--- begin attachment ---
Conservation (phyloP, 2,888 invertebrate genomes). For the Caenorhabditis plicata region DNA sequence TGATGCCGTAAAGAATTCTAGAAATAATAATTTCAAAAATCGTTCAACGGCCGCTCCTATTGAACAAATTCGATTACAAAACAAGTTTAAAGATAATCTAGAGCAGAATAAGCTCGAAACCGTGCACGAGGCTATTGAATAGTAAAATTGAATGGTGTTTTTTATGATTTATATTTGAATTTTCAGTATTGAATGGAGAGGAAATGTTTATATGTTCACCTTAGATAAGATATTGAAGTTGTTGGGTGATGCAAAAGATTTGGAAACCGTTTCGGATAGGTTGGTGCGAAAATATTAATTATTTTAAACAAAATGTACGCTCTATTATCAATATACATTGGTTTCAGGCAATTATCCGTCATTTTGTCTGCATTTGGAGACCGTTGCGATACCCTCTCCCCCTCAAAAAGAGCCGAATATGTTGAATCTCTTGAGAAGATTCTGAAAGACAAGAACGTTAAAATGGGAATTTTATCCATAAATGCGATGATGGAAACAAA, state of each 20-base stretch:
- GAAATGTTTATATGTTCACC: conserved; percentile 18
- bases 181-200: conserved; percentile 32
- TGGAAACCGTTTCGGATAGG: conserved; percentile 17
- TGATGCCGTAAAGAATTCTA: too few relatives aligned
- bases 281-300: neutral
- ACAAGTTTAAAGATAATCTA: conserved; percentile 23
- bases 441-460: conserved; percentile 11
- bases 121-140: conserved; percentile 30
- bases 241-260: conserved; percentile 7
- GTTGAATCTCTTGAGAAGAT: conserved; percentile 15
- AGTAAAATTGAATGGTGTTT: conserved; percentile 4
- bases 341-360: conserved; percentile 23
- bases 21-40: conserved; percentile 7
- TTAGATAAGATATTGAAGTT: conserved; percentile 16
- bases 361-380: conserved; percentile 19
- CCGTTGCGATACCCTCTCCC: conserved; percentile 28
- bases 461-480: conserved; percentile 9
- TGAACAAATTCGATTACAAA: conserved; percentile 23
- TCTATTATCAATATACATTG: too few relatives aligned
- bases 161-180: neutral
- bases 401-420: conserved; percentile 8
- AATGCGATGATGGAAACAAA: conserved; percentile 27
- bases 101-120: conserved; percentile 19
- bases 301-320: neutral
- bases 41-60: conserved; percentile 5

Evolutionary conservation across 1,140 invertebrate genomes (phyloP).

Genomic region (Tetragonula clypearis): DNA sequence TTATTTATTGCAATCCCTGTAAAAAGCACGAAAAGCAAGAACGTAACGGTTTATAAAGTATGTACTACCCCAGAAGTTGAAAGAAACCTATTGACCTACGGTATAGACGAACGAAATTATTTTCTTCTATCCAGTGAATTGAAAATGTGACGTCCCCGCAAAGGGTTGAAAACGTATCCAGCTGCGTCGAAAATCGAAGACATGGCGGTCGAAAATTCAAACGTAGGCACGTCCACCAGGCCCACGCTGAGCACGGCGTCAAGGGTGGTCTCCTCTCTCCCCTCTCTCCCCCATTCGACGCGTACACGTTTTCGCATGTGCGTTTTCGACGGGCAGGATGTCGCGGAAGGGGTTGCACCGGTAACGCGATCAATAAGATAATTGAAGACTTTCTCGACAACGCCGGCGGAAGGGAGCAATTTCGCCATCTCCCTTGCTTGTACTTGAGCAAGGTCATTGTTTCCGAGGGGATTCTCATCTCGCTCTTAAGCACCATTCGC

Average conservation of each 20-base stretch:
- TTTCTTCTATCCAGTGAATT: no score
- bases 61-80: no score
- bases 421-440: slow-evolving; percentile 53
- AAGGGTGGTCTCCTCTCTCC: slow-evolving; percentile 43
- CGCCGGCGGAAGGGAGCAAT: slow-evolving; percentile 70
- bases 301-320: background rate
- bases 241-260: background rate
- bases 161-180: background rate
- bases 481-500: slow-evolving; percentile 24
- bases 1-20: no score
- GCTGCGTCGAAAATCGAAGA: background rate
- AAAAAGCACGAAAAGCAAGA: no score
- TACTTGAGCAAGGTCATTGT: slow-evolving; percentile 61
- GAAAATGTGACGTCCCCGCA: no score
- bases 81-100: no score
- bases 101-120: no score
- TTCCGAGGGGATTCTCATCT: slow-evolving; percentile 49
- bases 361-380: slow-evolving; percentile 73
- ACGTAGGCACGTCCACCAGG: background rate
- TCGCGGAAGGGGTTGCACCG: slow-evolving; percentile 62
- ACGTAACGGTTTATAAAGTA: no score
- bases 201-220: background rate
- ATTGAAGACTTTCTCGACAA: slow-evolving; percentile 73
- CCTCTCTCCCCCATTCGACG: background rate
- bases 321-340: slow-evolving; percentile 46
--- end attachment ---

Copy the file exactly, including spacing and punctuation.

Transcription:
Conservation (phyloP, 2,888 invertebrate genomes). For the Caenorhabditis plicata region DNA sequence TGATGCCGTAAAGAATTCTAGAAATAATAATTTCAAAAATCGTTCAACGGCCGCTCCTATTGAACAAATTCGATTACAAAACAAGTTTAAAGATAATCTAGAGCAGAATAAGCTCGAAACCGTGCACGAGGCTATTGAATAGTAAAATTGAATGGTGTTTTTTATGATTTATATTTGAATTTTCAGTATTGAATGGAGAGGAAATGTTTATATGTTCACCTTAGATAAGATATTGAAGTTGTTGGGTGATGCAAAAGATTTGGAAACCGTTTCGGATAGGTTGGTGCGAAAATATTAATTATTTTAAACAAAATGTACGCTCTATTATCAATATACATTGGTTTCAGGCAATTATCCGTCATTTTGTCTGCATTTGGAGACCGTTGCGATACCCTCTCCCCCTCAAAAAGAGCCGAATATGTTGAATCTCTTGAGAAGATTCTGAAAGACAAGAACGTTAAAATGGGAATTTTATCCATAAATGCGATGATGGAAACAAA, state of each 20-base stretch:
- GAAATGTTTATATGTTCACC: conserved; percentile 18
- bases 181-200: conserved; percentile 32
- TGGAAACCGTTTCGGATAGG: conserved; percentile 17
- TGATGCCGTAAAGAATTCTA: too few relatives aligned
- bases 281-300: neutral
- ACAAGTTTAAAGATAATCTA: conserved; percentile 23
- bases 441-460: conserved; percentile 11
- bases 121-140: conserved; percentile 30
- bases 241-260: conserved; percentile 7
- GTTGAATCTCTTGAGAAGAT: conserved; percentile 15
- AGTAAAATTGAATGGTGTTT: conserved; percentile 4
- bases 341-360: conserved; percentile 23
- bases 21-40: conserved; percentile 7
- TTAGATAAGATATTGAAGTT: conserved; percentile 16
- bases 361-380: conserved; percentile 19
- CCGTTGCGATACCCTCTCCC: conserved; percentile 28
- bases 461-480: conserved; percentile 9
- TGAACAAATTCGATTACAAA: conserved; percentile 23
- TCTATTATCAATATACATTG: too few relatives aligned
- bases 161-180: neutral
- bases 401-420: conserved; percentile 8
- AATGCGATGATGGAAACAAA: conserved; percentile 27
- bases 101-120: conserved; percentile 19
- bases 301-320: neutral
- bases 41-60: conserved; percentile 5

Evolutionary conservation across 1,140 invertebrate genomes (phyloP).

Genomic region (Tetragonula clypearis): DNA sequence TTATTTATTGCAATCCCTGTAAAAAGCACGAAAAGCAAGAACGTAACGGTTTATAAAGTATGTACTACCCCAGAAGTTGAAAGAAACCTATTGACCTACGGTATAGACGAACGAAATTATTTTCTTCTATCCAGTGAATTGAAAATGTGACGTCCCCGCAAAGGGTTGAAAACGTATCCAGCTGCGTCGAAAATCGAAGACATGGCGGTCGAAAATTCAAACGTAGGCACGTCCACCAGGCCCACGCTGAGCACGGCGTCAAGGGTGGTCTCCTCTCTCCCCTCTCTCCCCCATTCGACGCGTACACGTTTTCGCATGTGCGTTTTCGACGGGCAGGATGTCGCGGAAGGGGTTGCACCGGTAACGCGATCAATAAGATAATTGAAGACTTTCTCGACAACGCCGGCGGAAGGGAGCAATTTCGCCATCTCCCTTGCTTGTACTTGAGCAAGGTCATTGTTTCCGAGGGGATTCTCATCTCGCTCTTAAGCACCATTCGC

Average conservation of each 20-base stretch:
- TTTCTTCTATCCAGTGAATT: no score
- bases 61-80: no score
- bases 421-440: slow-evolving; percentile 53
- AAGGGTGGTCTCCTCTCTCC: slow-evolving; percentile 43
- CGCCGGCGGAAGGGAGCAAT: slow-evolving; percentile 70
- bases 301-320: background rate
- bases 241-260: background rate
- bases 161-180: background rate
- bases 481-500: slow-evolving; percentile 24
- bases 1-20: no score
- GCTGCGTCGAAAATCGAAGA: background rate
- AAAAAGCACGAAAAGCAAGA: no score
- TACTTGAGCAAGGTCATTGT: slow-evolving; percentile 61
- GAAAATGTGACGTCCCCGCA: no score
- bases 81-100: no score
- bases 101-120: no score
- TTCCGAGGGGATTCTCATCT: slow-evolving; percentile 49
- bases 361-380: slow-evolving; percentile 73
- ACGTAGGCACGTCCACCAGG: background rate
- TCGCGGAAGGGGTTGCACCG: slow-evolving; percentile 62
- ACGTAACGGTTTATAAAGTA: no score
- bases 201-220: background rate
- ATTGAAGACTTTCTCGACAA: slow-evolving; percentile 73
- CCTCTCTCCCCCATTCGACG: background rate
- bases 321-340: slow-evolving; percentile 46